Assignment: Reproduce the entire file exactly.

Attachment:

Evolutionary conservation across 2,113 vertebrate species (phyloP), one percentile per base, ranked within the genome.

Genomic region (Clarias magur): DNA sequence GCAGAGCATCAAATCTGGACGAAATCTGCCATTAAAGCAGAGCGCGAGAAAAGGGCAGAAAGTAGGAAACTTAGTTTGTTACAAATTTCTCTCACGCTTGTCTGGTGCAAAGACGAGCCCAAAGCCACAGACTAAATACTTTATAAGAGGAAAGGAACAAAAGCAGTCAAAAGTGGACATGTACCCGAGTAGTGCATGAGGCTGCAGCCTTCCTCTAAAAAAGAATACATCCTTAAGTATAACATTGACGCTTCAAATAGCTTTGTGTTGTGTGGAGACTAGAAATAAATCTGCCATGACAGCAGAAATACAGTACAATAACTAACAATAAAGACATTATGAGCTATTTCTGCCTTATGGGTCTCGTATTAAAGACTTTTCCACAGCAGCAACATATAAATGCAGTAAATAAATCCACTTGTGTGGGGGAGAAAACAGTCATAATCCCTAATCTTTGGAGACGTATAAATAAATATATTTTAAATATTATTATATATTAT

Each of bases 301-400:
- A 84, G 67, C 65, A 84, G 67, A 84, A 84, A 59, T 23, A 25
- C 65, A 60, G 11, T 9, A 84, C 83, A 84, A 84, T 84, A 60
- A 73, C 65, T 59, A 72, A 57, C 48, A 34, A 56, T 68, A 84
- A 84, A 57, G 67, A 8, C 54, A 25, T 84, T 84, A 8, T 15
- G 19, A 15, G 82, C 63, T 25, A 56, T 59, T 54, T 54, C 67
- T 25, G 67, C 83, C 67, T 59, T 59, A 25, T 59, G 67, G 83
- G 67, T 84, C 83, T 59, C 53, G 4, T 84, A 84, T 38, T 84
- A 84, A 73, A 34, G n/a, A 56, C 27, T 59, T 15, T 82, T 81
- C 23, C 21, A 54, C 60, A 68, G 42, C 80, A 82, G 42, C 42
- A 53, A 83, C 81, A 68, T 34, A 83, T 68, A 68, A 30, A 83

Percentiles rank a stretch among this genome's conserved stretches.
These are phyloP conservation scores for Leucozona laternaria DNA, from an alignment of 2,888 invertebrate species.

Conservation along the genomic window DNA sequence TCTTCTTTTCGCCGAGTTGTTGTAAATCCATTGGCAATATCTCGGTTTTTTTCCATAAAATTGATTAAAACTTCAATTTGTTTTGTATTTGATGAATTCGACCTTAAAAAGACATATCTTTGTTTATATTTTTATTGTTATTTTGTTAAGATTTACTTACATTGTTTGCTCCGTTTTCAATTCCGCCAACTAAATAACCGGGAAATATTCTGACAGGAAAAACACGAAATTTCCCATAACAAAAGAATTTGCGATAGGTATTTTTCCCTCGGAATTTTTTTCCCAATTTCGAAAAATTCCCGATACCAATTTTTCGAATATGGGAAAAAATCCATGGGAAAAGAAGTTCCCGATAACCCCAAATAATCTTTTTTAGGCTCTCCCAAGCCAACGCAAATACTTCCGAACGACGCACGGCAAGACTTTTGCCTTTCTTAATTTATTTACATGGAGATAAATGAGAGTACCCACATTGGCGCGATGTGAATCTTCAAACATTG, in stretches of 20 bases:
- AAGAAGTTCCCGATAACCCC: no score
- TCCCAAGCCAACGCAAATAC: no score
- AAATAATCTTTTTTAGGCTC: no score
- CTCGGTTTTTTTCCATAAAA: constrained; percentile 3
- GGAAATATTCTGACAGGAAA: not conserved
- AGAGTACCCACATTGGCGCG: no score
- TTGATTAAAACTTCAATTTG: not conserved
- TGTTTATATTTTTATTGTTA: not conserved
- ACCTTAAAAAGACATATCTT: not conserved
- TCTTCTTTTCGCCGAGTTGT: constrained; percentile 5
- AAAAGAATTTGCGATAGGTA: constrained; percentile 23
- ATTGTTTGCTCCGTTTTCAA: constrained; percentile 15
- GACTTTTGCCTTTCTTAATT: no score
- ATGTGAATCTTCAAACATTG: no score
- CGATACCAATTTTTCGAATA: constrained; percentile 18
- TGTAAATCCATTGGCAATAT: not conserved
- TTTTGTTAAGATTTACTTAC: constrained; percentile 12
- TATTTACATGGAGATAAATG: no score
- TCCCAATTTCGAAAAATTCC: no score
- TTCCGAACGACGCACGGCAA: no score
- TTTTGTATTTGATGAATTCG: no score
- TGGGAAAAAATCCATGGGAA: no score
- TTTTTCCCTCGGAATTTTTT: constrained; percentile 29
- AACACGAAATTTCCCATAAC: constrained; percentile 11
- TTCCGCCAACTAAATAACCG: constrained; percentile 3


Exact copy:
Evolutionary conservation across 2,113 vertebrate species (phyloP), one percentile per base, ranked within the genome.

Genomic region (Clarias magur): DNA sequence GCAGAGCATCAAATCTGGACGAAATCTGCCATTAAAGCAGAGCGCGAGAAAAGGGCAGAAAGTAGGAAACTTAGTTTGTTACAAATTTCTCTCACGCTTGTCTGGTGCAAAGACGAGCCCAAAGCCACAGACTAAATACTTTATAAGAGGAAAGGAACAAAAGCAGTCAAAAGTGGACATGTACCCGAGTAGTGCATGAGGCTGCAGCCTTCCTCTAAAAAAGAATACATCCTTAAGTATAACATTGACGCTTCAAATAGCTTTGTGTTGTGTGGAGACTAGAAATAAATCTGCCATGACAGCAGAAATACAGTACAATAACTAACAATAAAGACATTATGAGCTATTTCTGCCTTATGGGTCTCGTATTAAAGACTTTTCCACAGCAGCAACATATAAATGCAGTAAATAAATCCACTTGTGTGGGGGAGAAAACAGTCATAATCCCTAATCTTTGGAGACGTATAAATAAATATATTTTAAATATTATTATATATTAT

Each of bases 301-400:
- A 84, G 67, C 65, A 84, G 67, A 84, A 84, A 59, T 23, A 25
- C 65, A 60, G 11, T 9, A 84, C 83, A 84, A 84, T 84, A 60
- A 73, C 65, T 59, A 72, A 57, C 48, A 34, A 56, T 68, A 84
- A 84, A 57, G 67, A 8, C 54, A 25, T 84, T 84, A 8, T 15
- G 19, A 15, G 82, C 63, T 25, A 56, T 59, T 54, T 54, C 67
- T 25, G 67, C 83, C 67, T 59, T 59, A 25, T 59, G 67, G 83
- G 67, T 84, C 83, T 59, C 53, G 4, T 84, A 84, T 38, T 84
- A 84, A 73, A 34, G n/a, A 56, C 27, T 59, T 15, T 82, T 81
- C 23, C 21, A 54, C 60, A 68, G 42, C 80, A 82, G 42, C 42
- A 53, A 83, C 81, A 68, T 34, A 83, T 68, A 68, A 30, A 83

Percentiles rank a stretch among this genome's conserved stretches.
These are phyloP conservation scores for Leucozona laternaria DNA, from an alignment of 2,888 invertebrate species.

Conservation along the genomic window DNA sequence TCTTCTTTTCGCCGAGTTGTTGTAAATCCATTGGCAATATCTCGGTTTTTTTCCATAAAATTGATTAAAACTTCAATTTGTTTTGTATTTGATGAATTCGACCTTAAAAAGACATATCTTTGTTTATATTTTTATTGTTATTTTGTTAAGATTTACTTACATTGTTTGCTCCGTTTTCAATTCCGCCAACTAAATAACCGGGAAATATTCTGACAGGAAAAACACGAAATTTCCCATAACAAAAGAATTTGCGATAGGTATTTTTCCCTCGGAATTTTTTTCCCAATTTCGAAAAATTCCCGATACCAATTTTTCGAATATGGGAAAAAATCCATGGGAAAAGAAGTTCCCGATAACCCCAAATAATCTTTTTTAGGCTCTCCCAAGCCAACGCAAATACTTCCGAACGACGCACGGCAAGACTTTTGCCTTTCTTAATTTATTTACATGGAGATAAATGAGAGTACCCACATTGGCGCGATGTGAATCTTCAAACATTG, in stretches of 20 bases:
- AAGAAGTTCCCGATAACCCC: no score
- TCCCAAGCCAACGCAAATAC: no score
- AAATAATCTTTTTTAGGCTC: no score
- CTCGGTTTTTTTCCATAAAA: constrained; percentile 3
- GGAAATATTCTGACAGGAAA: not conserved
- AGAGTACCCACATTGGCGCG: no score
- TTGATTAAAACTTCAATTTG: not conserved
- TGTTTATATTTTTATTGTTA: not conserved
- ACCTTAAAAAGACATATCTT: not conserved
- TCTTCTTTTCGCCGAGTTGT: constrained; percentile 5
- AAAAGAATTTGCGATAGGTA: constrained; percentile 23
- ATTGTTTGCTCCGTTTTCAA: constrained; percentile 15
- GACTTTTGCCTTTCTTAATT: no score
- ATGTGAATCTTCAAACATTG: no score
- CGATACCAATTTTTCGAATA: constrained; percentile 18
- TGTAAATCCATTGGCAATAT: not conserved
- TTTTGTTAAGATTTACTTAC: constrained; percentile 12
- TATTTACATGGAGATAAATG: no score
- TCCCAATTTCGAAAAATTCC: no score
- TTCCGAACGACGCACGGCAA: no score
- TTTTGTATTTGATGAATTCG: no score
- TGGGAAAAAATCCATGGGAA: no score
- TTTTTCCCTCGGAATTTTTT: constrained; percentile 29
- AACACGAAATTTCCCATAAC: constrained; percentile 11
- TTCCGCCAACTAAATAACCG: constrained; percentile 3